Modern humans reached westernmost Europe 5,000 years earlier than previously known
Discovery may indicate modern humans and Neanderthals lived in the area concurrently
University of Louisville
Additional content by Joshua Zaffos
Modern humans arrived in the westernmost part of Europe 41,000-38,000 years ago, about 5,000 years earlier than previously known. That’s according to a study reporting the discovery of stone tools from a cave in Portugal, published this week in the journal Proceedings of the National Academy of Sciences. The research, coauthored by an international team of researchers, relied on spatial analysis completed by Grace Ellis, PhD student in the Colorado State University Department of Anthropology and Geography.
The evidence from the cave, named Lapa do Picareiro and located near the Atlantic coast of central Portugal, links the site with similar finds from across Eurasia to the Russian Plain. The discovery supports a rapid westward dispersal of our species across Eurasia within a few thousand years of their first appearance in southeastern Europe. The stone tools document the presence of modern humans in westernmost Europe at a time when Neanderthals were previously thought to be present in the region. The finding has important ramifications for understanding the possible interaction between the two human groups and the ultimate disappearance of the Neanderthals.
“The question whether last surviving Neanderthals in Europe have been replaced or assimilated by incoming modern humans is a long-standing unsolved issue in Paleoanthropology,” said Lukas Friedl, an anthropologist at the University of West Bohemia, in Pilsen, Czech Republic. “The early dates for Aurignacian stone tools at Picareiro likely rule out the possibility that modern humans arrived into the land long devoid of Neanderthals, and that by itself is exciting.”
The cave has been under excavation for 25 years and has produced a record of human occupation over the last 50,000 years. An international research team from the Interdisciplinary Center for Archaeology and Evolution of Human Behavior (ICArEHB) in Faro, Portugal is currently investigating the arrival of modern humans and extinction of Neanderthals in the region.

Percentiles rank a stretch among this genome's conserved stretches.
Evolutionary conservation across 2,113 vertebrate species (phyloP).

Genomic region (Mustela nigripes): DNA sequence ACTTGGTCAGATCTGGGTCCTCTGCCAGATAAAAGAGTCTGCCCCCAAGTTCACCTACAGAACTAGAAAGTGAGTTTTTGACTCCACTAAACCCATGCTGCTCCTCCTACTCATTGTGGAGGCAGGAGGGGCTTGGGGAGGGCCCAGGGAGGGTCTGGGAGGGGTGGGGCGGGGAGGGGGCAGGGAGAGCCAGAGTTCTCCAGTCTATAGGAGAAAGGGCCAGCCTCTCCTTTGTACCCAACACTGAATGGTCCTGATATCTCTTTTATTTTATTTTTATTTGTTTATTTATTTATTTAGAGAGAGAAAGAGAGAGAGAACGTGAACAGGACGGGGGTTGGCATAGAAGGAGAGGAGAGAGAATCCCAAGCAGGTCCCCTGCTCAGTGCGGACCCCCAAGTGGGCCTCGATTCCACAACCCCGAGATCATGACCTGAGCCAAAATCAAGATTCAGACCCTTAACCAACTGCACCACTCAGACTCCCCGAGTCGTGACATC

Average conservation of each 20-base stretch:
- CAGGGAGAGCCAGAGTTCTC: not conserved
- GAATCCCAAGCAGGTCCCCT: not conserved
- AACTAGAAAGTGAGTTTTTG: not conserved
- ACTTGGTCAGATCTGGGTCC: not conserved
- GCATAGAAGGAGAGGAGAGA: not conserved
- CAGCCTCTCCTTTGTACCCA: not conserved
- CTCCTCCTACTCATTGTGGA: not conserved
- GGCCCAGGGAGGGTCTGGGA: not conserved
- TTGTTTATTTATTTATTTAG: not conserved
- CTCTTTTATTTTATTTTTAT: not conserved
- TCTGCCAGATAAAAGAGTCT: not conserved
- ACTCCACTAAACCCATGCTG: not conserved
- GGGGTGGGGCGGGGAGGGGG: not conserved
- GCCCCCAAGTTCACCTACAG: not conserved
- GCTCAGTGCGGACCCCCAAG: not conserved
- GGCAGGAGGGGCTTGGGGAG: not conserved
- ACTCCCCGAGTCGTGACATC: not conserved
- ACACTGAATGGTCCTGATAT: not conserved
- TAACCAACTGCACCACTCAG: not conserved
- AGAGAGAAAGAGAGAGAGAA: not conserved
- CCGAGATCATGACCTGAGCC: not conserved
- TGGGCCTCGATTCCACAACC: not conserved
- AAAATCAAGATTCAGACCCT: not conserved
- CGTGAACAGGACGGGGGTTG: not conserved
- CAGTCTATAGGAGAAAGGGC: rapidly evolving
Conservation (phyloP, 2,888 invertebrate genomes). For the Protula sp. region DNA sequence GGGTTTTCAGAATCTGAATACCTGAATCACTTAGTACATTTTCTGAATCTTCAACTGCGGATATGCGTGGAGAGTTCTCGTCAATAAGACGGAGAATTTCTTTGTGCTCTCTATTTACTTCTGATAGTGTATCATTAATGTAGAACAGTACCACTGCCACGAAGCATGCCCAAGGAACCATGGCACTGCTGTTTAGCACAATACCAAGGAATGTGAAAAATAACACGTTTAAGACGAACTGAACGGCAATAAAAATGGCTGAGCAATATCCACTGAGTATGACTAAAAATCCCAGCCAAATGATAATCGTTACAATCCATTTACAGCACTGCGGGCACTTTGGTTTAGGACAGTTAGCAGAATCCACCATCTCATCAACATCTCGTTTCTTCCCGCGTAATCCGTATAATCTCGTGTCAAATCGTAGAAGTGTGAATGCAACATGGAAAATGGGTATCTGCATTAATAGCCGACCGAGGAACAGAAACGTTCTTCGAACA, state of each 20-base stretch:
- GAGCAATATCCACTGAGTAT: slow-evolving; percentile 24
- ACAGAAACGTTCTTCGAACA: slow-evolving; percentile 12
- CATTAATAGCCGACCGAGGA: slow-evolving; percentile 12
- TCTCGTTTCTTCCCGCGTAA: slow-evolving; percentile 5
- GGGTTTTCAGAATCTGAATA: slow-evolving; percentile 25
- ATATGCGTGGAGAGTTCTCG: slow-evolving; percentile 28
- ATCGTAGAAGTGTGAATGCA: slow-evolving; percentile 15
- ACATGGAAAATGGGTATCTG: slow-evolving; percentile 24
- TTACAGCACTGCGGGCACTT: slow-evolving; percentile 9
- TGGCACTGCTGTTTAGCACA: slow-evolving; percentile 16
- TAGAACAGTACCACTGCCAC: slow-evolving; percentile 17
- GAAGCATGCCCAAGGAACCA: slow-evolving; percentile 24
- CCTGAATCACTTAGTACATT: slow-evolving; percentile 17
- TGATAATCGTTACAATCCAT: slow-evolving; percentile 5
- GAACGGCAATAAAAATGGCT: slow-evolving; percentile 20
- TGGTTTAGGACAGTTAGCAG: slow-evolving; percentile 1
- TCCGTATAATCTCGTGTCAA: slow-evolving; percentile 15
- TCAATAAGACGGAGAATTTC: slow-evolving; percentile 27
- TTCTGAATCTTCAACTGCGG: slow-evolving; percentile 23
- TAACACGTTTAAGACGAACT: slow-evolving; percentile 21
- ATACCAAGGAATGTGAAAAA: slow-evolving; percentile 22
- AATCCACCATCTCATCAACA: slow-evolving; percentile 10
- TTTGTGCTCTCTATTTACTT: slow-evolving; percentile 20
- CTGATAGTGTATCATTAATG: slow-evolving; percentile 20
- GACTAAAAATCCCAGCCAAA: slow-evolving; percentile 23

The project is led by Jonathan Haws of the University of Louisville, Michael Benedetti of the University of North Carolina, Wilmington, and Friedl, in collaboration with Nuno Bicho and João Cascalheira of the University of Algarve, where ICArEHB is housed, and Telmo Pereira of the Autonomous University of Lisbon. With support from U.S. National Science Foundation grants to Haws and Benedetti, the team has uncovered rich archaeological deposits that include stone tools in association with thousands of animal bones from hunting, butchery, and cooking activities.
Sahra Talamo of the University of Bologna (Italy) and the Max Planck Institute for Evolutionary Anthropology (Germany) joined the research team to determine the age of the early modern human and Neanderthal occupations. She used state-of-the-art bone pretreatment and accelerator mass spectrometry (AMS) to date the bones that show evidence for butchery cutmarks and intentional breakage by humans to extract bone marrow, a highly prized and nutritious food consumed by ancient people. The dating results place the modern human arrival to the interval between 41,000 and 38,000 years ago. The last Neanderthal occupation at the site took place between 45,000 and 42,000 years ago.
“The radiocarbon results from Lapa do Picareiro are not only very precise in terms of the dating method, but also demonstrate the meticulous work of the archeologists at the site,” Talamo said. “The importance of collaboration between the radiocarbon specialist and the archaeologists is essential in order to obtain an accurate chronology like in the case of Picareiro.”
Ellis, who studies landscape archaeology and ancient settlement patterns at CSU, completed the spatial analysis of high-resolution three-dimensional data. That work confirmed the precise stratigraphic relationships between artifacts and radiocarbon samples and revealed discrete layers of occupation at the site.
“Analysis of high-resolution spatial data is crucial for documenting and observing lenses of human occupation and reconstructing occupational patterns, especially in cave environments where complex formation processes exist,” Ellis said. “Geospatial analysis of the distribution of artifacts and fauna at Picareiro highlight the discrete spatial separation of occupation layers at the site and demonstrate the integrity of the Picareiro assemblage.” This was backed up by artifact refitting that showed the stone tools were not displaced through post-depositional processes.